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221B Baker Street (PC) artwork

221B Baker Street (PC) review


"The problem with many text adventures is that you can only solve them once. Even the creative geniuses at Infocom could only fit in so many alternate solutions, in-jokes and Easter Eggs. 221B Baker Street offers thirty such adventures, each with fixed solutions. Memory constraints ensure they are neither worth remembering or replaying, or both. In this board game-slash-text adventure within a miniature London, even Inspector Lestrade could notice the too-evident formula, which culminates ..."



The problem with many text adventures is that you can only solve them once. Even the creative geniuses at Infocom could only fit in so many alternate solutions, in-jokes and Easter Eggs. 221B Baker Street offers thirty such adventures, each with fixed solutions. Memory constraints ensure they are neither worth remembering or replaying, or both. In this board game-slash-text adventure within a miniature London, even Inspector Lestrade could notice the too-evident formula, which culminates in a multiple-choice quiz at the end for murderer, motive and weapon. One pictures Holmes filling in a Scan-Tron.

It's not fully the game's fault, though. 221B was meant to be multi-player: up to four people can play as Holmes, Watson, Lestrade and Irene Adler, the only woman to outsmart Holmes. They differ in icons only as they roll dice and move around the city, where buildings and areas offer clues. The carriage depot lets you visit any building in the city. Scotland Yard offers a badge that locks other venues or lets you solve the case back home. The locksmith offers a key for secret tunnels or locked venues. Hyde Park gives a shortcut. Clues appear in each character's preferred code, but still, the game implores others to look away as one person tries to solve the murder. This could work great over the Internet, or with people willing to send in their own puzzles and able to track what they'd solved.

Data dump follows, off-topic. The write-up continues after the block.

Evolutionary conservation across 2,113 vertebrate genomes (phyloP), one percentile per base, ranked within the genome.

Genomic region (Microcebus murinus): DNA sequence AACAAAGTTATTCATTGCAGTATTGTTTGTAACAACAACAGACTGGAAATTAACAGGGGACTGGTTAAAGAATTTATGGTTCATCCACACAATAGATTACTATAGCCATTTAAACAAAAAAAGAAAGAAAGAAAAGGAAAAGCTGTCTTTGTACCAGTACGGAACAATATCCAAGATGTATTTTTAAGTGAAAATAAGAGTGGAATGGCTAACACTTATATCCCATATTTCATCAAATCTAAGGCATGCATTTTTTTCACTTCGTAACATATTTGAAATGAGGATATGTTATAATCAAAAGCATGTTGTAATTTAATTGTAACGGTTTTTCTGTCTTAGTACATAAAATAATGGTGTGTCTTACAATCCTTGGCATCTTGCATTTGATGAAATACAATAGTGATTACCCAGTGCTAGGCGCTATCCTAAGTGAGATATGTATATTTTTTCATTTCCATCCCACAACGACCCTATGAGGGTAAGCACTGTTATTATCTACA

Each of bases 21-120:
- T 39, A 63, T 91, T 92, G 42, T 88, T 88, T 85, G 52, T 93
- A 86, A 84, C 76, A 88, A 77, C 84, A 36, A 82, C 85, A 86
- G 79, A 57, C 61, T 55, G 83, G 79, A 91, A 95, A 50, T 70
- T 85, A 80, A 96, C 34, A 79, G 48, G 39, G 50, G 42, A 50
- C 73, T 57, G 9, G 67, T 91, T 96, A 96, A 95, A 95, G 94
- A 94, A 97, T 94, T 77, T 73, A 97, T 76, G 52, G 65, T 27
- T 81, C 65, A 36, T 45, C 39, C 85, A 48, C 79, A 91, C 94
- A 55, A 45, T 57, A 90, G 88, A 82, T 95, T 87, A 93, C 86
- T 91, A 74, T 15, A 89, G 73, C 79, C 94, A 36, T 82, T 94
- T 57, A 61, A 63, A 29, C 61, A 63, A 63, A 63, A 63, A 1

However, in single-player mode this gets tedious as you constantly need to push space to roll the dice and move around. London isn't VERY big at 20x20, but the catch-22 here is that regardless of London's size, it either gets too familiar or takes too long to get around. The cases themselves don't contain anything Doyle would be hugely proud of--in fact, many clues are more riddles than logic benders. With minimal text, you know everything must be relevant. Often the clues reduce to who smokes/wears/worships/collects what.

There's no dramatic buildup as players roll dice, and nobody's at risk of dying. Watson and Lestrade fail to say anything dumb. Therefore, the stories have no hope of capturing the drama of Holmes deciphering the Dancing-Man cryptogram, or the fake out of the Red-Headed League. It's too bad, because the board where you move your characters around is cute, and the first time visiting all the old London places is exciting. Still, these cases are combined and slightly glorified Encyclopedia Brown's one-minute mysteries. It's just not very dramatic to be schlepping around London in search of very easy riddles.

Murder mysteries can afford to be more complex today. They don't need to choose between quantity and quality. 221B tries to provide quantity, and if it's not Action-52, it does get tiring disappointingly quickly. With all that dice rolling, it's a toss-up if a game of 221B takes less time than rereading an old Doyle story online for free. In the latter, even if you remember who did what, the plot is worth revisiting.

Rating: 5/10

aschultz's avatar
Community review by aschultz (December 27, 2009)

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zippdementia posted December 27, 2009:

Aschultz, you've done it, old boy. This is a prime review, a real success. The references to Sherlock Holmes (the original) are well placed, the review is short without being lacking, and the writing is superb, without any grammatical mishaps to throw me off the trail.

The only thing I would suggest is explaining the board game system a little more. I'm getting images of monopoly, is that right? If you miss a location, can you go still visit it, or do you have to roll exactly to land somewhere? I'm a little confused as to how the whole system is working.

Other than that, great job.
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aschultz posted December 30, 2009:

Thanks! I think my favorite posts may be the "good job, and did you notice X might work even better."

What you mentioned is probably worth detailing some more if I can figure it out. 221's board is a 2-d grid, with zigzagging streets, and the quickest way around gives an advantage that can be destroyed with a couple of dice rolls. I'd guess Sorry/Parcheesi with more intersections. I'll think on it.

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